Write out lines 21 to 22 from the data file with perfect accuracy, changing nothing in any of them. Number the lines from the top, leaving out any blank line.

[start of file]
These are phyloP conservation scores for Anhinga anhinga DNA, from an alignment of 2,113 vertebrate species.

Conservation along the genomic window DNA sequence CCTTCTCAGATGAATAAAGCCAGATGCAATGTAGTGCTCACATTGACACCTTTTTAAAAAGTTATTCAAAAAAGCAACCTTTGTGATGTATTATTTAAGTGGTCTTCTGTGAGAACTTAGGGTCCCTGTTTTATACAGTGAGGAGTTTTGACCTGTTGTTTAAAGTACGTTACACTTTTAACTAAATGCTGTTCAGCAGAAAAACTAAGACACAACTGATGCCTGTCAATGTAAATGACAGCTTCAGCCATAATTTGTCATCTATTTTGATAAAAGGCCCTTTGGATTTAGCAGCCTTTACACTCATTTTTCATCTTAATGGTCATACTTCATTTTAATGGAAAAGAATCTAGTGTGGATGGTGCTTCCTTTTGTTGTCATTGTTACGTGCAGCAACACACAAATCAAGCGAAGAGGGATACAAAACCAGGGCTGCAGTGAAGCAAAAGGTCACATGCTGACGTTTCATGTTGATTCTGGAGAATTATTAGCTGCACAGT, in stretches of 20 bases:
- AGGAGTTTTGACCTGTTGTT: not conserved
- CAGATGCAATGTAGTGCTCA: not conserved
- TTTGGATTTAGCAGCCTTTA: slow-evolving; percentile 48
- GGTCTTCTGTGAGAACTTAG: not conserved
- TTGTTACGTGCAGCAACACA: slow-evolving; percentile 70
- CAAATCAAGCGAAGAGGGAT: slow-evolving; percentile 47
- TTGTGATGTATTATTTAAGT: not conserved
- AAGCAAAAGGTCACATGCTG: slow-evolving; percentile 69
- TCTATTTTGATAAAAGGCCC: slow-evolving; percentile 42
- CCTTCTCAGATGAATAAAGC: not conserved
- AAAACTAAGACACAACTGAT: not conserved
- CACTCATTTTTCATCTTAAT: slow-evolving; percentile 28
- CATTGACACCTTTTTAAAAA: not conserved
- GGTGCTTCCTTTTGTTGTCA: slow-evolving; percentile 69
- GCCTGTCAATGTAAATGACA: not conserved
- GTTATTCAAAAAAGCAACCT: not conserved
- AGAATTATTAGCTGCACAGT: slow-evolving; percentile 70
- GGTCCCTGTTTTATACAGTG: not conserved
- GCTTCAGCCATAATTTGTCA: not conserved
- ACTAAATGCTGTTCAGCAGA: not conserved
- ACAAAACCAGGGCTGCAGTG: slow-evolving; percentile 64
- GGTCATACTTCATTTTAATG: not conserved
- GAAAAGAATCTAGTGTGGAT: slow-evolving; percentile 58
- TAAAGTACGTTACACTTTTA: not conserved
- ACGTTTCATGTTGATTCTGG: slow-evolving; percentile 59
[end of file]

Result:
- GCTTCAGCCATAATTTGTCA: not conserved
- ACTAAATGCTGTTCAGCAGA: not conserved